My pressure-free euphoria went down a few notches after I went to see the urogynecologist. He said the only solution was surgery, with the possibility that frequent urination would return and the prolapse could occur again.

I wanted to avoid pressure and constant urination at all costs. I asked her about seeing a pelvic physical therapist, which I had read about online. She said the same thing all my other healthcare providers would say: You can try pelvic floor therapy, but we’ll be here when it doesn’t help.

Fortunately, I didn’t let them discourage me. Years before she had rehabilitated major back, neck and shoulder problems with movement therapy, so she knew the power of the body to heal and regenerate. What did she have to lose?

I had to wait over a month to get an appointment, so I binge-watched pelvic floor exercises and prolapse tutorials. I learned that prolapse can be caused by a hypertonic pelvic floor, which means it is in a constant state of contraction and prevents the muscles from relaxing. Then I learned that one of the symptoms of hypertonic pelvic floor is frequent urination. I realized that this was probably the reason for my prolapse. My muscles had been so tight for weeks that they just gave way. Like a pressure cooker exploding.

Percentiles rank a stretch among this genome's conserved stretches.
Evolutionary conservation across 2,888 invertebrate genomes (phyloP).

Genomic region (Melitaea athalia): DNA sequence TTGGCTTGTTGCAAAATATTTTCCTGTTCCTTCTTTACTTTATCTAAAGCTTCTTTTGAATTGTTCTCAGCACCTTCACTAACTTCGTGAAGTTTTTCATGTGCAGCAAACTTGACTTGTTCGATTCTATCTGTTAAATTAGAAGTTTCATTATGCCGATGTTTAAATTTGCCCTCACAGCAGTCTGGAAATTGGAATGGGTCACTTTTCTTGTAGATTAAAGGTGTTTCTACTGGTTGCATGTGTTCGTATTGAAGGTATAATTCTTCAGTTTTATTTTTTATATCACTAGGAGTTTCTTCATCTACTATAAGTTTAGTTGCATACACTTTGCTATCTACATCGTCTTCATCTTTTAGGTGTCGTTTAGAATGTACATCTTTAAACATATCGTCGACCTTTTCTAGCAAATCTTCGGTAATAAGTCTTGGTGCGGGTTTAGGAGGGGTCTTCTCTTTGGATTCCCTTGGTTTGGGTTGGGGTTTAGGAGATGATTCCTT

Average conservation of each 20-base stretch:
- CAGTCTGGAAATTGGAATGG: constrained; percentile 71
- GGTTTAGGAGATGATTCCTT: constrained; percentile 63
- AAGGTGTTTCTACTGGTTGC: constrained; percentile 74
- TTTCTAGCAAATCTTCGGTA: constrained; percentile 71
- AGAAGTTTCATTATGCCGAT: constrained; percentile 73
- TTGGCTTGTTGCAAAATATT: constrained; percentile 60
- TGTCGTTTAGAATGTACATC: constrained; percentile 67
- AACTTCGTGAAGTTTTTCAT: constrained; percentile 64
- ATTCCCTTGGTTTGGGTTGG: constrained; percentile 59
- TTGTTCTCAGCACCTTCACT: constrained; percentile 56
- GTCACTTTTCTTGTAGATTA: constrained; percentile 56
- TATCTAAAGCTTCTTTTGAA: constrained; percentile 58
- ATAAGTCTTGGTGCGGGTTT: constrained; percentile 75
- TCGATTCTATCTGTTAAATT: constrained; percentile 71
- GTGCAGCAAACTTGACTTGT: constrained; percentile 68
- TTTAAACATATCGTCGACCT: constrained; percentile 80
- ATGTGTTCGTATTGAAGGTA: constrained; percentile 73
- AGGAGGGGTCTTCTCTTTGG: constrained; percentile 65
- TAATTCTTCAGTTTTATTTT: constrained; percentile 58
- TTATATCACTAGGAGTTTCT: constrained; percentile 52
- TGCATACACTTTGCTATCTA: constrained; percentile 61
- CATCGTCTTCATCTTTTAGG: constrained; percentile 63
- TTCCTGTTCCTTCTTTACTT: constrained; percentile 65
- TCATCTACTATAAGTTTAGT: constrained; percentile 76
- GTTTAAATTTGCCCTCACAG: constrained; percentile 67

With the help of my pelvic physical therapist and many online resources, I slowly educated myself on how to rewire my body and nervous system to relax my pelvic floor. I learned to breathe fully and worked to soften and relax my entire body, letting it melt into the floor. Then I got my strength back and learned to really listen to my body.

But the body work only helped me to a point. My mind was the real driver of my symptoms, so I had to work on calming my inner critic. I learned to shed layers of protection and shame and allow myself to gain strength from within. I learned to regulate my nervous system so that I felt safe. I started believing in myself and trusting my body, soul and mind.

It turns out that stress can have a negative impact on the pelvic floor and urinary frequency, although none of my healthcare providers made that connection. No one asked me how I was sleeping or if I was dealing with any changes in my life. They looked at my history, saw my age, and ruled me out. Yes, two vaginal births and menopause probably contributed to my prolapse, but it was much more than that.

I’m not sure what my next stage of life will look like, but I approach it with curiosity and confidence rather than fear. I now know that my pelvic floor is where I store my stress, my frustration, and my deepest feelings. I do my best every day to honor my body, my mind, and my spirit.

I have not had any symptoms of prolapse in several months and have returned to doing my usual activities. Urinary frequency is still a problem when I’m stressed and tense, but I’m okay with that. It’s my barometer telling me to relax, breathe deeply, and remind myself, “You’re okay, Lisa.”

*Last name withheld for privacy reasons.

Do you have any real women, real stories of your own that you want to share? let us know.

Our Real Women, Real Stories are authentic experiences of real-life women. The views, opinions and experiences shared in these stories are not endorsed by HealthyWomen and do not necessarily reflect the official policy or position of HealthyWomen.